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Breast Cancer Drug Not for Fertility

Femara May Cause Birth Defects; Risk Already Noted on Product
By
WebMD Health News
Reviewed by Louise Chang, MD

Nov. 30, 2005 -- The drug company Novartis is warning women not to take its drug Femara to boost fertility because of the potential risk of birth defects.

The drug company's Canadian branch is sending letters to Canadian fertility specialists about the risk, which isn't new and is noted on Femara's product information.

"A similar letter is expected to go out by the end of this week in the U.S.," says Kim Fox, director of global public relations for Novartis Oncology. Letters will be also sent in other countries, Fox tells WebMD.

Not Approved for Fertility Use

Femara isn't intended for use in fertility treatments. It's only approved for use by postmenopausal women with breast cancer.

Femara's labeling warns women not to take the drug if they are pregnant, might become pregnant, or are breastfeeding.

Femara is an aromatase inhibitor. It curbs production of estrogen, a female sex hormone which fuels some (but not all) breast cancers.

Fox says Novartis doesn't know how commonly Femara has been used for fertility. She says the company's worldwide safety database has records of 13 patients who have used the drug for that unapproved purpose -- known as "off-label" use.

The database just notes those patients' off-label use of Femara, not the outcome of any pregnancies they may have had.

Novartis' letter to Canadian fertility doctors appears on the web site of Health Canada, the Canadian health agency.

The letter came after Canadian researchers presented findings on Femara's off-label fertility use. The study by Marinko Biljan, MD, MRCOG, and colleagues was presented on Oct. 18 in Montreal at the annual meeting of the American Society of Reproductive Medicine.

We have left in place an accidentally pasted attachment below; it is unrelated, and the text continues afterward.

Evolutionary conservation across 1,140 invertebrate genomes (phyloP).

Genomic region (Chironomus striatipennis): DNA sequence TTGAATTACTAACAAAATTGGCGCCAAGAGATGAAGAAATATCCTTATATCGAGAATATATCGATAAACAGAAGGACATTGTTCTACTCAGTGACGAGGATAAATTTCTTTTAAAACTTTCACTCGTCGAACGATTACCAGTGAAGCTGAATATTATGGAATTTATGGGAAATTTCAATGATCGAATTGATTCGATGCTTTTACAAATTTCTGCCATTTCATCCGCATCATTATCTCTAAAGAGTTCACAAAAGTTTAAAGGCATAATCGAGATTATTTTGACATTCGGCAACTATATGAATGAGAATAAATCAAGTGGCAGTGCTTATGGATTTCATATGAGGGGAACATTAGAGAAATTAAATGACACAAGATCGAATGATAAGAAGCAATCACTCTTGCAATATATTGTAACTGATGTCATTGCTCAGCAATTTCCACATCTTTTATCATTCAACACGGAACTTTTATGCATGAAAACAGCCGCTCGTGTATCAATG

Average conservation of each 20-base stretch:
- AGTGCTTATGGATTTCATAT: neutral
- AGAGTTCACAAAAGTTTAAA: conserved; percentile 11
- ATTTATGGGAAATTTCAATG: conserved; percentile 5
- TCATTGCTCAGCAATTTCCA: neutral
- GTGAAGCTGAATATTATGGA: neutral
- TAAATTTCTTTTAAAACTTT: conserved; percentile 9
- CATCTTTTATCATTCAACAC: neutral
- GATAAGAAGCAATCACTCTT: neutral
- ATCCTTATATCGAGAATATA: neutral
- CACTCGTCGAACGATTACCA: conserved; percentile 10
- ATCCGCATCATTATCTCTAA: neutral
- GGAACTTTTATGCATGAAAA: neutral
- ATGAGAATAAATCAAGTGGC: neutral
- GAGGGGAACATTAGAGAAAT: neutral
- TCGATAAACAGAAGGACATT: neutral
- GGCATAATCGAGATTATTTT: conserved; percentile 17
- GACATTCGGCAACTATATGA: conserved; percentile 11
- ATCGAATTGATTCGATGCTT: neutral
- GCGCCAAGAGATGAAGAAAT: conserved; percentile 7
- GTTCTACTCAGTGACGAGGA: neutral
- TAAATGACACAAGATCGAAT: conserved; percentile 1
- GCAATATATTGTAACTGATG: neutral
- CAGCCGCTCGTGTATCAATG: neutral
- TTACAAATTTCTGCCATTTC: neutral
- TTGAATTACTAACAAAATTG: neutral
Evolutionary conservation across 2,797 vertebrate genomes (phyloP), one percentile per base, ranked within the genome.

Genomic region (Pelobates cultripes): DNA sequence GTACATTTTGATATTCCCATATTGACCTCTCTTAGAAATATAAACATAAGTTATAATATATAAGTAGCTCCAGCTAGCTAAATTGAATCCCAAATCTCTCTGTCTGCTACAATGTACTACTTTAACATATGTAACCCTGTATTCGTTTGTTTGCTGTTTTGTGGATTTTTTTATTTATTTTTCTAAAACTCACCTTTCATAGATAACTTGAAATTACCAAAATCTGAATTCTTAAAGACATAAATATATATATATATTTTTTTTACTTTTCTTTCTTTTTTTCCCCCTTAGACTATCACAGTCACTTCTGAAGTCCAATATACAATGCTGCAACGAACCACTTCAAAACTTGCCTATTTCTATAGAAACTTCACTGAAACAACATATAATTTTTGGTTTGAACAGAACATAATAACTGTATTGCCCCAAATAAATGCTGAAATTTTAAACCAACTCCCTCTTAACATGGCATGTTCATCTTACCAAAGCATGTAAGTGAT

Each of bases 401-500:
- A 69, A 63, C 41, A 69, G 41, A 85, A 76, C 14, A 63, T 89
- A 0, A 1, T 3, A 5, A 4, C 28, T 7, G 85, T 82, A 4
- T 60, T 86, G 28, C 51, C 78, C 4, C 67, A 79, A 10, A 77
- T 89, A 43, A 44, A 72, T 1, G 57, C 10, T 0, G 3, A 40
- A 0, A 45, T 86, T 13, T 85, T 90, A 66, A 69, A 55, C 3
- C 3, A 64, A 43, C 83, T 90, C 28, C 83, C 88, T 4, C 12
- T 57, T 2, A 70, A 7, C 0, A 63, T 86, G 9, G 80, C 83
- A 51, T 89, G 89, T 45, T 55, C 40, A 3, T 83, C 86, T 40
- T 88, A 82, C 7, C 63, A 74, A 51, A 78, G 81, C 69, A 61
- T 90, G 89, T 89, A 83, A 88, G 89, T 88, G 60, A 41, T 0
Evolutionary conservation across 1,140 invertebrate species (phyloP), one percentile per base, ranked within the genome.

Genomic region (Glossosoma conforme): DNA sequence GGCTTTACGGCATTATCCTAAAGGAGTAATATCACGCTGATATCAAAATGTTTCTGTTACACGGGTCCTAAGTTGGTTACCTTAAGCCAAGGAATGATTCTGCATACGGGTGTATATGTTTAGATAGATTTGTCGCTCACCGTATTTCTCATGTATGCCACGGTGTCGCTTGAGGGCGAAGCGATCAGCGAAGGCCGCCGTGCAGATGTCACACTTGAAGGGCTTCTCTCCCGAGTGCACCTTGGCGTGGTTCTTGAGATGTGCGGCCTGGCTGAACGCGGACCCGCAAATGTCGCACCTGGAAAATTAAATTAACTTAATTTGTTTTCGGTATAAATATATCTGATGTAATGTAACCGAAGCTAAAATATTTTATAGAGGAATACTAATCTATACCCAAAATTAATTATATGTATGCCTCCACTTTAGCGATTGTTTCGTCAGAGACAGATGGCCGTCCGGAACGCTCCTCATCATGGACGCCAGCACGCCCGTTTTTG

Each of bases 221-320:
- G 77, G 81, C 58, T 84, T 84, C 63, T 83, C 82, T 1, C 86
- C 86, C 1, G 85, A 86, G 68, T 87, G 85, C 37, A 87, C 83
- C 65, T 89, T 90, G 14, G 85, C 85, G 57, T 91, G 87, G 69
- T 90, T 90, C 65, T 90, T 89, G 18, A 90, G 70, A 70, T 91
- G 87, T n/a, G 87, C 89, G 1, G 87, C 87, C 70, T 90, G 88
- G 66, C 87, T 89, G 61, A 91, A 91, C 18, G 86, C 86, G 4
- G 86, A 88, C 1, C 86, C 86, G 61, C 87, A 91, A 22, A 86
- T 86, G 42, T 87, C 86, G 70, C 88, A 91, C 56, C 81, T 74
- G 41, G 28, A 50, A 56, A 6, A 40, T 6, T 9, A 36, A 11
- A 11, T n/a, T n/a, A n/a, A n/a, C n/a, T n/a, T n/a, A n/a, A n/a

Tracking Birth Defects

The study included 150 babies born to women who had taken Femara for fertility. The women had been treated at the Montreal Fertility Centre, where Biljan works. Some had only taken Femara; others had taken Femara along with other hormonal drugs.

Overall, there were no differences in birth defects between the two groups treated with the drugs, write the researchers. But compared with babies born to women who did not use the drugs, those born to Femara users had significantly higher rates of locomotor malformations and heart abnormalities and lower birth weights.

Maker's Letter

Fox tells WebMD that the Novartis letter to Canadian fertility specialists followed Biljan's presentation "to remind fertility specialists worldwide ... of the approved indications for Femara and to note the warnings regarding pregnancy, lactation, and premenopausal status contained in the Femara prescribing information."

The letter is posted on the web site of Health Canada, the Canadian health agency.

The letter states that Novartis "is aware that Femara is being used to stimulate ovulation in women who are infertile, or unable to become pregnant, as a treatment to increase their chances of becoming pregnant."

The letter continues with this list of facts:

  • Femara is authorized for use in postmenopausal women with breast cancer only.
  • The use of Femara for the purpose of inducing ovulation and increasing the chance of pregnancy is not an authorized use of this drug.
  • Femara is contraindicated and should not be used in women who may become pregnant, during pregnancy, and/or while breastfeeding, because there is a potential risk of harm to the mother and the fetus, including the risk of fetal malformations.
  • If there is exposure to Femara during pregnancy, the patient should contact her doctor immediately to discuss the potential of harm to the fetus and potential risk for loss of the pregnancy.

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